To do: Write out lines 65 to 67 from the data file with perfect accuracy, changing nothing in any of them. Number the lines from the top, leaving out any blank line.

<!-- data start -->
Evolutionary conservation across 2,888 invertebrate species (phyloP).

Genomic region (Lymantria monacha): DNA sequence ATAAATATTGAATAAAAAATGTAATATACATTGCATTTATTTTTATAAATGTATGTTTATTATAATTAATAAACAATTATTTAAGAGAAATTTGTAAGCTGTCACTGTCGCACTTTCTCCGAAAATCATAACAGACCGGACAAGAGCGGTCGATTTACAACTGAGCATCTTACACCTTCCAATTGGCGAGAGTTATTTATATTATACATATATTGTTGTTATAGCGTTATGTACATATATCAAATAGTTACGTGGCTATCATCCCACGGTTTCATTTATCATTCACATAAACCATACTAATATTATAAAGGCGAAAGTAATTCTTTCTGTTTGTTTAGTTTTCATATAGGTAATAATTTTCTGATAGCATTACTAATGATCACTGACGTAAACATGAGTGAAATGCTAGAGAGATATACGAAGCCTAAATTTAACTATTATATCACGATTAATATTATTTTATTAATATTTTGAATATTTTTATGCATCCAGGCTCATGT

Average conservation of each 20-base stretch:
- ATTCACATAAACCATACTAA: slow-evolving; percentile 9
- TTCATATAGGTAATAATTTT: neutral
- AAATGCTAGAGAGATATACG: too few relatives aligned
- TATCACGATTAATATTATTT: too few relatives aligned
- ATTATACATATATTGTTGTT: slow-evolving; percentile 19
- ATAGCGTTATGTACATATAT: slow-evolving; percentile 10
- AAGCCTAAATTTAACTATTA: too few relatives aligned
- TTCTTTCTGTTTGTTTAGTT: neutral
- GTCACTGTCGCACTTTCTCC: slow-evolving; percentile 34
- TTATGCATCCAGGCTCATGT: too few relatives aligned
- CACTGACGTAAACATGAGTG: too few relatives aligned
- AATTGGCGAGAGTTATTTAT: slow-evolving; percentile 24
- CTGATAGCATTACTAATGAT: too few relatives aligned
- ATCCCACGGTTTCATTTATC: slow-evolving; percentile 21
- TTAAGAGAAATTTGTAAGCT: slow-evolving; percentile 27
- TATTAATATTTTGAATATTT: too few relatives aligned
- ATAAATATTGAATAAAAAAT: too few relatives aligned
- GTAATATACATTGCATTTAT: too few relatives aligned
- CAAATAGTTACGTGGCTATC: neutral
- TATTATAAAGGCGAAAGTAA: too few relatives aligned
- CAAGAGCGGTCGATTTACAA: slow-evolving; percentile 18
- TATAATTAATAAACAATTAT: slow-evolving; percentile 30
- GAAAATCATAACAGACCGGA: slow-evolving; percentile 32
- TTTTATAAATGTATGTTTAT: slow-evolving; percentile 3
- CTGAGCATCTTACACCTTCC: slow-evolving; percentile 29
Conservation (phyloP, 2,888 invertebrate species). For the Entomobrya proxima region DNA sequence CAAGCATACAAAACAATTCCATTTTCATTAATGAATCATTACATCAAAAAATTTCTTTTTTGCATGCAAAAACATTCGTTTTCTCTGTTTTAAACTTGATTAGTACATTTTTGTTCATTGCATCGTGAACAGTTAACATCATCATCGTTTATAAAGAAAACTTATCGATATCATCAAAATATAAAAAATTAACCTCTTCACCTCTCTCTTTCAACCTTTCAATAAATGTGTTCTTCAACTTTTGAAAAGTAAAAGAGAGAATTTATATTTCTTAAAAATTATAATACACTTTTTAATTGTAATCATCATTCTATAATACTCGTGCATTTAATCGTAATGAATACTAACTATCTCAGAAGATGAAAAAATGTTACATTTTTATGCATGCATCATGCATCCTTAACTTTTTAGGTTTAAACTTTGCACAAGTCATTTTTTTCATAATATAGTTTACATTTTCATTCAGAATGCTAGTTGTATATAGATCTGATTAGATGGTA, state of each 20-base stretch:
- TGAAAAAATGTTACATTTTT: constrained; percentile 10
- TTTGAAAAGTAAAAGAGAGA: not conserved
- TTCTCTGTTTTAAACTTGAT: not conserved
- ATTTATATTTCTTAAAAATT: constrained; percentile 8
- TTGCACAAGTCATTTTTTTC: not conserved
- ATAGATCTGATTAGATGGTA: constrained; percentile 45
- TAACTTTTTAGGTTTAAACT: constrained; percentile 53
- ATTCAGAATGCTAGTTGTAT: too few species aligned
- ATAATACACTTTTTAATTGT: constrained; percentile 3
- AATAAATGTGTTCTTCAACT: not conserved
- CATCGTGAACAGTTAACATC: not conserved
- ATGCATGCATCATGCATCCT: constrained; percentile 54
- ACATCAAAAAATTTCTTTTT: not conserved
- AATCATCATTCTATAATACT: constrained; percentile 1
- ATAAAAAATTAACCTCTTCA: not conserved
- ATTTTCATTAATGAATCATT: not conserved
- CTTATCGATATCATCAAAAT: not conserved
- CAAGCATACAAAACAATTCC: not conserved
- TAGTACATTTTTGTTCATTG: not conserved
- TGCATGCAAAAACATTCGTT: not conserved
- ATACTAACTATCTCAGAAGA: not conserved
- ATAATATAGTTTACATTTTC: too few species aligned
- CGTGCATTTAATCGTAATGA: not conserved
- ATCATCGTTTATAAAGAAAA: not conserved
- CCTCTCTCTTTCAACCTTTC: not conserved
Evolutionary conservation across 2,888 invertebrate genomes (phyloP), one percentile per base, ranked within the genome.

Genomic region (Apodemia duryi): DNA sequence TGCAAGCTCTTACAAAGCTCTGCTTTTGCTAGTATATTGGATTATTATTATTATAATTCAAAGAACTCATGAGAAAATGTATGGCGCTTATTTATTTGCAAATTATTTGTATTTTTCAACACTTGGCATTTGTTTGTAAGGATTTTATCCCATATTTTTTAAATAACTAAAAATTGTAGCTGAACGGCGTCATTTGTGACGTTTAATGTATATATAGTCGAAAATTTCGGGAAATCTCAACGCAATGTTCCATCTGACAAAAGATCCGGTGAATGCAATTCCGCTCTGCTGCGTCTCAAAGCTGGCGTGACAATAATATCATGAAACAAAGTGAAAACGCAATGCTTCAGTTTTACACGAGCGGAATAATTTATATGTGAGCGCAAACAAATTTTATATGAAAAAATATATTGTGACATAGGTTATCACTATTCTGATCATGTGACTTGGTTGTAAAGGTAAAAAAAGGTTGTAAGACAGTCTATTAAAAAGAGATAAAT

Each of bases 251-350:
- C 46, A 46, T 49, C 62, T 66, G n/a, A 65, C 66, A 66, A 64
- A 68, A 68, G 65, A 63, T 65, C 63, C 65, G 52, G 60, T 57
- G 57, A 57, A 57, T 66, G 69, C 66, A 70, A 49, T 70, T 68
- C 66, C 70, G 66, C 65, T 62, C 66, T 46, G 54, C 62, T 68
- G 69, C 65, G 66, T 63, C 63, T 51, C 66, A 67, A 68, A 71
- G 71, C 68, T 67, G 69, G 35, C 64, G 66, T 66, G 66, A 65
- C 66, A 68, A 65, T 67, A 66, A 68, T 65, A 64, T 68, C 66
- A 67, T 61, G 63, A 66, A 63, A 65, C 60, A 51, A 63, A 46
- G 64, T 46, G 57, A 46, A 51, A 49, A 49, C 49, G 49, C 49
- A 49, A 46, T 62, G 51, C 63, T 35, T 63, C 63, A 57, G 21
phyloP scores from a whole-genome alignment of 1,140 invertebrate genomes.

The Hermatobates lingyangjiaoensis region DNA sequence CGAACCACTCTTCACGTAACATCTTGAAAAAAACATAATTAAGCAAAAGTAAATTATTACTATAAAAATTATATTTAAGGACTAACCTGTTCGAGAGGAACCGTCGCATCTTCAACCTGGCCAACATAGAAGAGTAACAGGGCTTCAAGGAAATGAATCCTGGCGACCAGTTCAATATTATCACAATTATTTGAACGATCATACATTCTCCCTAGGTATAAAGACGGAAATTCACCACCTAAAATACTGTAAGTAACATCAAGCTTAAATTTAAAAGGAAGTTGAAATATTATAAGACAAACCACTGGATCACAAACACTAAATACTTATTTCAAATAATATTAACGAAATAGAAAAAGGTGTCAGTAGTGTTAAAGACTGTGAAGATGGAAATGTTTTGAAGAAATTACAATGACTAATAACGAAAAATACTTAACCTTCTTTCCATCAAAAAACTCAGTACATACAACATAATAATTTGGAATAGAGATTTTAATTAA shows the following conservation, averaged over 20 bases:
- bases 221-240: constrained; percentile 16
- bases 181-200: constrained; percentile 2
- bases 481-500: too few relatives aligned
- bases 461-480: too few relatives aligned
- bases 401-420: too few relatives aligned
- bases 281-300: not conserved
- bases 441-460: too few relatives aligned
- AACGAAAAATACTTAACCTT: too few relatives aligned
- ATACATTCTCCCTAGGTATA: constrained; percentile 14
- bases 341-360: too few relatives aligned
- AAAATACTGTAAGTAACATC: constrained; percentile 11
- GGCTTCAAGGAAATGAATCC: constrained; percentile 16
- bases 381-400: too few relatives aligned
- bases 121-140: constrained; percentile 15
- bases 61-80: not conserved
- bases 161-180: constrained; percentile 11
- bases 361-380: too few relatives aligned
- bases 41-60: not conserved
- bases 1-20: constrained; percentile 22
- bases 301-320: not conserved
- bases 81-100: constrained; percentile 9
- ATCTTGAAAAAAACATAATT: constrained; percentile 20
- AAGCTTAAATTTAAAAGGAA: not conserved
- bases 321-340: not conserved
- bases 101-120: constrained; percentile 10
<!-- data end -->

- A 67, T 61, G 63, A 66, A 63, A 65, C 60, A 51, A 63, A 46
- G 64, T 46, G 57, A 46, A 51, A 49, A 49, C 49, G 49, C 49
- A 49, A 46, T 62, G 51, C 63, T 35, T 63, C 63, A 57, G 21